Covid-19’s far-reaching effect on a turtle sanctuary

Apo Island in the Philippines once depended on tourism to help its efforts to save rare local turtles. So what happened when the pandemic brought tourism to a standstill?

It may be at the apex of the Coral Triangle, but the Philippines isn’t exactly on top of mind when it comes to global marine resource protection efforts. While it boasts thousands of different species of fish, coral, and other forms of marine life, it is also the world’s third-worst plastic polluter after China and Indonesia. The environmental group Ocean Conservancy says the country is responsible for generating and adding as much as 2.7 million metric tonnes of plastic waste to the environment each year.

Yet it is here, in this environmentally beleaguered archipelago, that the endangered green turtle and its reptilian cousin, the hawksbill turtle, have managed to find a niche where they are given proper sanctuary. The area, located in central Philippines, is just 70 hectares (172 acres) in size, with a coral reef of just over 100 hectares (247 acres), a modest 15% of which is a marine reserve. Apo Island isn’t only remarkable because it has been able to sustain a small, steady population of green and hawksbill turtles – the reef is also home to as many as 385 different species of fish, and several species of dolphins.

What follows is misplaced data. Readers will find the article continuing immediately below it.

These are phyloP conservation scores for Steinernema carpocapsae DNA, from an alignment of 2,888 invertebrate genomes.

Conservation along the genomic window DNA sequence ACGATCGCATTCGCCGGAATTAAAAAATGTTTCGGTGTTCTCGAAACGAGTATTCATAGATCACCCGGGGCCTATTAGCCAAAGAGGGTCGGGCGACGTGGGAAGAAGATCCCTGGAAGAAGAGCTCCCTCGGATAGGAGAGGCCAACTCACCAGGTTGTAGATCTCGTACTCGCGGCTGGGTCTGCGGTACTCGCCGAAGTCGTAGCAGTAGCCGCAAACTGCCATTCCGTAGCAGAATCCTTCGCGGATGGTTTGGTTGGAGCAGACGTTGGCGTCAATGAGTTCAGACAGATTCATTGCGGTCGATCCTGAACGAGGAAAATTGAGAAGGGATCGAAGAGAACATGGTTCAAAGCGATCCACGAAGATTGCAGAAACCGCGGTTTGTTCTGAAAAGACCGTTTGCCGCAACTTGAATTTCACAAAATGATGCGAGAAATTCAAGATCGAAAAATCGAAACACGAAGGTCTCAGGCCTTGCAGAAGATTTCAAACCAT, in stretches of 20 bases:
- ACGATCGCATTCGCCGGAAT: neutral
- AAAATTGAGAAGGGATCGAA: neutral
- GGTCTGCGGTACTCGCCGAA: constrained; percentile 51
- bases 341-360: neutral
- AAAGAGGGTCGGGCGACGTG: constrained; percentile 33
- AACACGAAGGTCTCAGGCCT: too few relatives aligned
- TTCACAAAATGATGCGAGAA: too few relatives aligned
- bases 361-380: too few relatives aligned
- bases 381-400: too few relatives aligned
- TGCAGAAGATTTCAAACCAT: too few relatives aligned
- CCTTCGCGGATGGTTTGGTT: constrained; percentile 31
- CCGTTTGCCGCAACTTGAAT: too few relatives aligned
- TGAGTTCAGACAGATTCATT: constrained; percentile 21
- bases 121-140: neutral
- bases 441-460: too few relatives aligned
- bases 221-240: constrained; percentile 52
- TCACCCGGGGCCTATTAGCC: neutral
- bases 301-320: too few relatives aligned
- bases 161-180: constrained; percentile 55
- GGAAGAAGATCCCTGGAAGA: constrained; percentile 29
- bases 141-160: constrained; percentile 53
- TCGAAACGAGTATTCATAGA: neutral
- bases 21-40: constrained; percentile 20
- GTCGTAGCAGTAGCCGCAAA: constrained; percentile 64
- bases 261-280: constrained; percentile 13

Hilconida Calumpong, who served as a board member of the Apo Island Protected Landscape and Seascape Protected Area Management Board, says the turtles – mostly juveniles and subadults – are drawn to the verdant coral reefs now found in the area. “The green turtles feed mainly on algae and sponges while the hawksbills feed mainly on sponges and invertebrates,” she says. “Apo Island has large coral reefs which host many species of algae and invertebrates. [We also have] seagrass meadows and coral reefs, [which] line the coast of mainland Negros Islands, and also host populations of turtles, which come from the Indopacific, Indonesia and Malaysia.”

To help the hawksbill turtles further, Calumpong notes that a specific nesting area was set up some years back.  

Apo Island and its modest, but thriving green turtle population, is a rare success story for a country whose reefs are no longer seen to be in “excellent” condition. Some 90% of the more than 16,800 square kilometres (10,000 sq miles) considered to be in fair condition at best, or poor at worst. At one point, the area was plagued with the same problems seen in most parts of the country – there were tourists (plenty of them) and fishermen were using the same destructive methods that had been in use since the 1960s. These included the use of dynamite, cyanide, and bottom trawling in an attempt to catch a dwindling number of fish.


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